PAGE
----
Concurrently, a group of manufacturers developed the Digital Video (DV) standard, which uses digital recording to encode compressed video as a sequence of 720 x 480 frames. Several tape formats use the DV video-encoding scheme; Mini DV is the most popular. Mini DV tapes are slightly larger than two matchboxes stuck together; because the Mini DV tapes are so small, so are the cameras.

Sony, which already had a substantial investment in analog 8mm camcorder technology, also introduced a hybrid format, Digital8. D8 uses standard, widely available 8mm tapes, but it records in the DV format. D8 camcorders also can play back analog 8mm tapes, which is useful if you want to capture and edit existing analog video.

Recording Pictures


The digital camcorder element that actually captures an image is a Charge Coupled Device (CCD). Incoming photons strike cells (i.e., pixels) in the CCD, creating an electrical impulse that the camera records. The CCD's native resolution improves as the number of cells increases. CCD capability is often rated by CCD size, so a 0.5" CCD might have four times as many cells as a 0.25" CCD. The number of scan lines on the CCD is a better measure of picture quality. Most consumer camcorders capture colors by using sequential scanning of the CCD, once for each primary color (red, green, and blue). More sophisticated, and more expensive, units use three separate CCD elements, one for each primary color.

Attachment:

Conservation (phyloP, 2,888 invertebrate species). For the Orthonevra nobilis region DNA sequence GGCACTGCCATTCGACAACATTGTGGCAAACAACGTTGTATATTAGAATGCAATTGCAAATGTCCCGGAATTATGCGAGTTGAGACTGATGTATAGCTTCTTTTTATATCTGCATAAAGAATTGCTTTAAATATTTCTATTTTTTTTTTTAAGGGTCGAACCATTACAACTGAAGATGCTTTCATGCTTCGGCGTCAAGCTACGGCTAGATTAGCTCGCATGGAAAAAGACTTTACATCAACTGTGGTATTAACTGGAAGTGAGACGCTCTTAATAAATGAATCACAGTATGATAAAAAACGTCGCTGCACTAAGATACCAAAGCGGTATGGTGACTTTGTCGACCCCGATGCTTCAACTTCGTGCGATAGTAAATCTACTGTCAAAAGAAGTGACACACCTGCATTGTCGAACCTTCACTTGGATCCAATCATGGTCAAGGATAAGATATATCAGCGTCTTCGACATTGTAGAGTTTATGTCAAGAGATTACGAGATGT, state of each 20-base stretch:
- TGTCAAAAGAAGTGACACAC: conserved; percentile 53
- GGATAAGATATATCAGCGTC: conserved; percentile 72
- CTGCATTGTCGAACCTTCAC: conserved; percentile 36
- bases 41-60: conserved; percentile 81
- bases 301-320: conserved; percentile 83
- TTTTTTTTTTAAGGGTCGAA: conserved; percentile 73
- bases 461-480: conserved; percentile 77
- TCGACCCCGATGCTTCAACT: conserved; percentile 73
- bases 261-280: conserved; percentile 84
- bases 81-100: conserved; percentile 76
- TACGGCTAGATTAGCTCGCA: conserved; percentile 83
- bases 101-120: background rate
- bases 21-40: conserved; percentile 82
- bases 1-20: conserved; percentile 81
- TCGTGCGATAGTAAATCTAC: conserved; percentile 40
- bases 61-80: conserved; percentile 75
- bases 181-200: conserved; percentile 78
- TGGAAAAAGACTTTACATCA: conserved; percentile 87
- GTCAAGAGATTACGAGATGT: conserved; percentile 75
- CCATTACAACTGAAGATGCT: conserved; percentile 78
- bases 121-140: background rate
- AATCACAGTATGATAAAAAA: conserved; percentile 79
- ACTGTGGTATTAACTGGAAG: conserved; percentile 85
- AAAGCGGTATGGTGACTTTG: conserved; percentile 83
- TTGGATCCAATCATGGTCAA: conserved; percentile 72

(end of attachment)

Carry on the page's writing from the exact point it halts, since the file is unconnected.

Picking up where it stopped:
Viewing Pictures


Video resolution of 500 or more lines might sound poor by computer standards, in which we're accustomed to 1024 x 768, 1280 x 1024, or even 1600 x 1200 lines on our monitors. However, videos are typically viewed on a TV, which offers a theoretical maximum of 540 lines of resolution-DVD quality. The method you use to connect your camera will influence the output video's quality. Almost every camcorder can output composite video, a signal that combines brightness and color components. The S-Video standard separates the brightness and color components, producing better-quality output and more resolution. Many analog and almost all digital camcorders support S-Video output, so if your TV or VCR supports S-Video input, you can get better picture quality.

To feed video into your computer for editing, a FireWire connection (aka IEEE-1394 High Performance Serial Bus) is the best choice. Some newer camcorder models offer you the ability to capture still images or short video clips to a CompactFlash (CF), SmartMedia, or Memory Stick removable device, then mount the removable media on your computer.

Mixing Analog and Digital


Several companies sell external devices that accept analog signals and turn them into FireWire streams for transfer to a computer. For example, Sony's DVMC-DA1 media converter performs bidirectional analog-to-FireWire conversion and accepts composite and S-Video inputs. Another option is the Dazzle Digital Video Creator family, which performs the same functions as the Sony product (although Dazzle bundles video-editing software with its units).

Some camcorders also have analog inputs. Some units can use their analog inputs only to record onto a Mini DV tape, while others digitize the analog input and feed it out the FireWire port. The FireWire feed is a feature worth looking for in a camcorder because it can save you the extra expense of a media converter. You can also find conversion services that will convert your analog home videos to DVD or Mini DV formats.

Understanding the various decisions you need to make when picking a camcorder will help you choose the model that's right for you. The picture and sound quality of Mini DV and D8 units is uniformly excellent; even the worst of the bunch is terrific.

Company List:
JVC
Sony
Dazzle
http://www.jvc.com
http://www.sony.com
http://www.dazzle.com